What we are going through as a nation and a world is completely unprecedented in our lifetime. Other than finding reputable advice on COVID-19 from the CDC and WHO, we are all looking to one another for support to create a daily road map for this uncharted territory we are all traversing with high anxiety. Everyday, we are stuck wondering how we will get through this experience and questioning if we are making the right decisions or not. It is nervewracking. I know these feelings well, as I endured them for more than a year after the onset of PTSD back in 2016.
"Be gentle with yourself" means, you have to let sh*t go and remind yourself that you are already doing your best against all odds.
It is commonly known among mental health professionals and trauma victims that feeling powerless and unsafe in stressful situations can re-traumatize those who have experienced trauma in the past. In January, my husband was away on a business trip, so I was the only parent at home watching over the children. The overwhelming feeling of their protection at night being solely on my shoulders re-traumatized me, causing temporary paralysis while trying to sleep. As part of my goal to survive this awful global pandemic, I am striving to avoid re-traumatization, so that I can continue to run my business, homeschool my kids, tend to my own needs, and play an active role in my community. If I can do it, I know we all can. Here are my tips for staying calm and being resilient when we do not know what the future holds.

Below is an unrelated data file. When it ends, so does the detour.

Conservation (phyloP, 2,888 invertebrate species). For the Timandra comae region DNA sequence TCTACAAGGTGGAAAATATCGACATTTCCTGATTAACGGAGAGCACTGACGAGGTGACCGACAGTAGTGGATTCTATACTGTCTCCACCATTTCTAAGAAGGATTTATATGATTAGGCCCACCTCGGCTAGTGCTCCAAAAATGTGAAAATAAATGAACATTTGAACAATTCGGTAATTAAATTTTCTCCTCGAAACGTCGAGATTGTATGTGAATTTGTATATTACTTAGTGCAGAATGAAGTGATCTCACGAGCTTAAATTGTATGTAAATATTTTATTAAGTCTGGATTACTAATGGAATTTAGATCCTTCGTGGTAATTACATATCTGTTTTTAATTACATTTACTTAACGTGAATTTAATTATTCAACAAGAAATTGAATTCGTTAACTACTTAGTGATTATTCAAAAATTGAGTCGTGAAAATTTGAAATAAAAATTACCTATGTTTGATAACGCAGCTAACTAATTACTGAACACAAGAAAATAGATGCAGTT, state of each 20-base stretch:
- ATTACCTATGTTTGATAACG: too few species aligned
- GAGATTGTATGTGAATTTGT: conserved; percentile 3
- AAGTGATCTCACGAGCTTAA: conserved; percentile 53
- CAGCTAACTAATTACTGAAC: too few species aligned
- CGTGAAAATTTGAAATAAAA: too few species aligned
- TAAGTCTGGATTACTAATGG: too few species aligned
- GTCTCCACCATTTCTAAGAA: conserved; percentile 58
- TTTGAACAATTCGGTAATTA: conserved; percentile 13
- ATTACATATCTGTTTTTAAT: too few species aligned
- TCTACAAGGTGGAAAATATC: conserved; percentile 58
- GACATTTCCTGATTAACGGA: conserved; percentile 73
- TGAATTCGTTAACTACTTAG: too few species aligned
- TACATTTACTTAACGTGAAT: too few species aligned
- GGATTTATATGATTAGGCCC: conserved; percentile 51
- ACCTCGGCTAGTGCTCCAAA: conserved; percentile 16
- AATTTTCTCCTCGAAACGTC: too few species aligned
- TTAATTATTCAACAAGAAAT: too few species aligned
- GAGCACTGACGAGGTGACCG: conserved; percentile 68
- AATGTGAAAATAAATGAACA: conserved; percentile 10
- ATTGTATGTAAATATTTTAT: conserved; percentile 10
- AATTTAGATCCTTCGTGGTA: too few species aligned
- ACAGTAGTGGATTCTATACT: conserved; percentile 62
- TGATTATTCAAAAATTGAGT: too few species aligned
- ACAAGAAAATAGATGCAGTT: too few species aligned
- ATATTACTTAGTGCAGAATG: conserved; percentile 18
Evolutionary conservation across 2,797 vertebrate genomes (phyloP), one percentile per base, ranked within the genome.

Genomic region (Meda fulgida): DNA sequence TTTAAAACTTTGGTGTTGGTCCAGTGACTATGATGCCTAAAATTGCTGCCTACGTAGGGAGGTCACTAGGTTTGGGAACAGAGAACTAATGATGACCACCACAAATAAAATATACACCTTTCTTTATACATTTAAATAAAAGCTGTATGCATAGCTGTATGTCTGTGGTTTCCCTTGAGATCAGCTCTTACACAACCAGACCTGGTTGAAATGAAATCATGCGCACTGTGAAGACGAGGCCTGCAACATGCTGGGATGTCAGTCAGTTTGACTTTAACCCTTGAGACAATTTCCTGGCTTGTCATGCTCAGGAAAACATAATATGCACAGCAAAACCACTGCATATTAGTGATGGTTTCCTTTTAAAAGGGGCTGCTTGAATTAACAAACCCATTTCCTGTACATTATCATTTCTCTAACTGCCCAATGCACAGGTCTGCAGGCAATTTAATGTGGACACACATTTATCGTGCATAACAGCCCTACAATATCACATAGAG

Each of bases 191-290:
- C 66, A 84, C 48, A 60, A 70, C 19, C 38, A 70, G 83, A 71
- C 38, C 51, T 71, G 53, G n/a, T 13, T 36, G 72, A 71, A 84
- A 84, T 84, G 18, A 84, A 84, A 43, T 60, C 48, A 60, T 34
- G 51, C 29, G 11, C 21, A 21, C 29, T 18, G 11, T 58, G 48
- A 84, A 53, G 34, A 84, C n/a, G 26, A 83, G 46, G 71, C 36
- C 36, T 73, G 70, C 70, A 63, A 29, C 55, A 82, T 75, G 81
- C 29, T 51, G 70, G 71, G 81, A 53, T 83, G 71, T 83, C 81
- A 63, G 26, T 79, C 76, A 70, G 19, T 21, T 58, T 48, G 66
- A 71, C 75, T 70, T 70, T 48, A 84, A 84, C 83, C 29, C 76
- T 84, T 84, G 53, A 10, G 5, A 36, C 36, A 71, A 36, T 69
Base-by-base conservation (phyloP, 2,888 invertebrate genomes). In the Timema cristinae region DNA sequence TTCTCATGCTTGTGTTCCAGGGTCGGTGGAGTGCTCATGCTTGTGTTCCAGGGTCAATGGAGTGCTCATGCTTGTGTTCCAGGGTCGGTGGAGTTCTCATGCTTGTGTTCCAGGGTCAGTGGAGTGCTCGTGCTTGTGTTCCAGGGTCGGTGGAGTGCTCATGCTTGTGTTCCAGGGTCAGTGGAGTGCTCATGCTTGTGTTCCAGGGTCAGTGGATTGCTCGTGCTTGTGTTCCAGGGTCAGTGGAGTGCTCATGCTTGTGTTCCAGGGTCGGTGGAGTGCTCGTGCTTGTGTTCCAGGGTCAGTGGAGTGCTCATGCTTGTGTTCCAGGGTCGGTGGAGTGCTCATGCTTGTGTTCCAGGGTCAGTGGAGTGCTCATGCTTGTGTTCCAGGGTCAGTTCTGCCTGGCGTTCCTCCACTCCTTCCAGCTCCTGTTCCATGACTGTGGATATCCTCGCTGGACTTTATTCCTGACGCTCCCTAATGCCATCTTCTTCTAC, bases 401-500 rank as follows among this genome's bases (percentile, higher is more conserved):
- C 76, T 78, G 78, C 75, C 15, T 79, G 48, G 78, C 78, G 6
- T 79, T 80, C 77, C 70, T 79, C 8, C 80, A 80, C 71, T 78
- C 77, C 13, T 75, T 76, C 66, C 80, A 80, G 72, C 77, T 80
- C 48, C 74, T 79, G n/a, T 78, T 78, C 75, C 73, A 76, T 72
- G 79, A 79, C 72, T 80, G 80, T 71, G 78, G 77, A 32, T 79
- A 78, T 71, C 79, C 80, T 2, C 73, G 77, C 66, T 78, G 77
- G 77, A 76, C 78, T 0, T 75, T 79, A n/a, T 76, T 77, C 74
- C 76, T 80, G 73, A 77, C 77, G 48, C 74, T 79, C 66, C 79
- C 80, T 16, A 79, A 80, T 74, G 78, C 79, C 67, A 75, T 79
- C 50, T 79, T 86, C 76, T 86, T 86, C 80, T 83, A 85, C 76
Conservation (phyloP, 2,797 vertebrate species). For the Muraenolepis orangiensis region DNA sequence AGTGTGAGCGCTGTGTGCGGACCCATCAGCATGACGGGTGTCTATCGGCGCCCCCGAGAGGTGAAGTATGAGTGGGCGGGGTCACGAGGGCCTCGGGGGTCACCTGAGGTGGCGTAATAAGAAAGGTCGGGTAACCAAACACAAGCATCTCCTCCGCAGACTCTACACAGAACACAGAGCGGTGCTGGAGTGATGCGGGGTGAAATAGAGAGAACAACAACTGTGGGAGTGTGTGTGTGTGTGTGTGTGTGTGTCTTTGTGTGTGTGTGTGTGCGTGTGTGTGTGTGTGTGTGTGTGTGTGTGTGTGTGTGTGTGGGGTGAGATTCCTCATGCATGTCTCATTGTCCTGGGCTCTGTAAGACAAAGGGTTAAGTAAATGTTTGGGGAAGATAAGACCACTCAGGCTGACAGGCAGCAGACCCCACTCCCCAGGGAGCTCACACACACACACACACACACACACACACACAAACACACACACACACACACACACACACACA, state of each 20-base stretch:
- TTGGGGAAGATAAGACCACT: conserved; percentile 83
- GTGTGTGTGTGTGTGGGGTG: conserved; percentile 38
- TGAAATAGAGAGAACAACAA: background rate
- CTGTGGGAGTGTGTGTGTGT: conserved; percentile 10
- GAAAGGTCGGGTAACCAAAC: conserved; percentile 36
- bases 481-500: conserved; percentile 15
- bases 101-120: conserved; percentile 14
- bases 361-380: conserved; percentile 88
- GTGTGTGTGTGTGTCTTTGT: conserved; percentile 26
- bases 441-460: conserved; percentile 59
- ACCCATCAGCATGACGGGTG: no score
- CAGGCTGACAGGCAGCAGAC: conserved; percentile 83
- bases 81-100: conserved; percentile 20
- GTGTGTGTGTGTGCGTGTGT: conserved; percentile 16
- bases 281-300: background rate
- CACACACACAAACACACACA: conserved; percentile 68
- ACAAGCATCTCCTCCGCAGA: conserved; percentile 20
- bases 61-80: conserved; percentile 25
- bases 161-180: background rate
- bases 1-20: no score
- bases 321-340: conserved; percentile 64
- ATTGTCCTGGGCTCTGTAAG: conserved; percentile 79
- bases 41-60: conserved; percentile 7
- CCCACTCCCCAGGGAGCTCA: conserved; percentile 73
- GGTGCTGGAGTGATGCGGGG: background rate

Take Back Your Power
I talk about this a lot on my Instagram TV channel because this is one of the best defense mechanisms for when you are panicking. Anxiety often springs from not having control over a thing or situation and ruminating on what could be. Most of those things that could be will not be in our control, so make a list of what you can control instead. Maybe it's what you decide to buy (or order) from the grocery store or how you set up your new daily routine. As you start to take more control over your day-to-day life, your anxiety will start to subside because you have strengthened your ability to stay in the moment.
Be Gentle With Yourself
Should you breathe? Yes. Should you take time to be alone or re-connect with others virtually as needed? Sure. But what about the self-imposed rules and burdens we put on ourselves based on our own high standards? My coping mechanisms have always been perfectionism and trying to control everything. "Be gentle with yourself" means, you have to let sh*t go and remind yourself that you are already doing your best against all odds. Did the kids watch TV for half of the day during the quarantine while you were working? So be it. You had a glass of wine on Wednesday when you typically wait until "Thirsty Thursdays"? Let it go and savor that sip. Now is a time to celebrate small wins. Be happy you have a TV and wine to drink!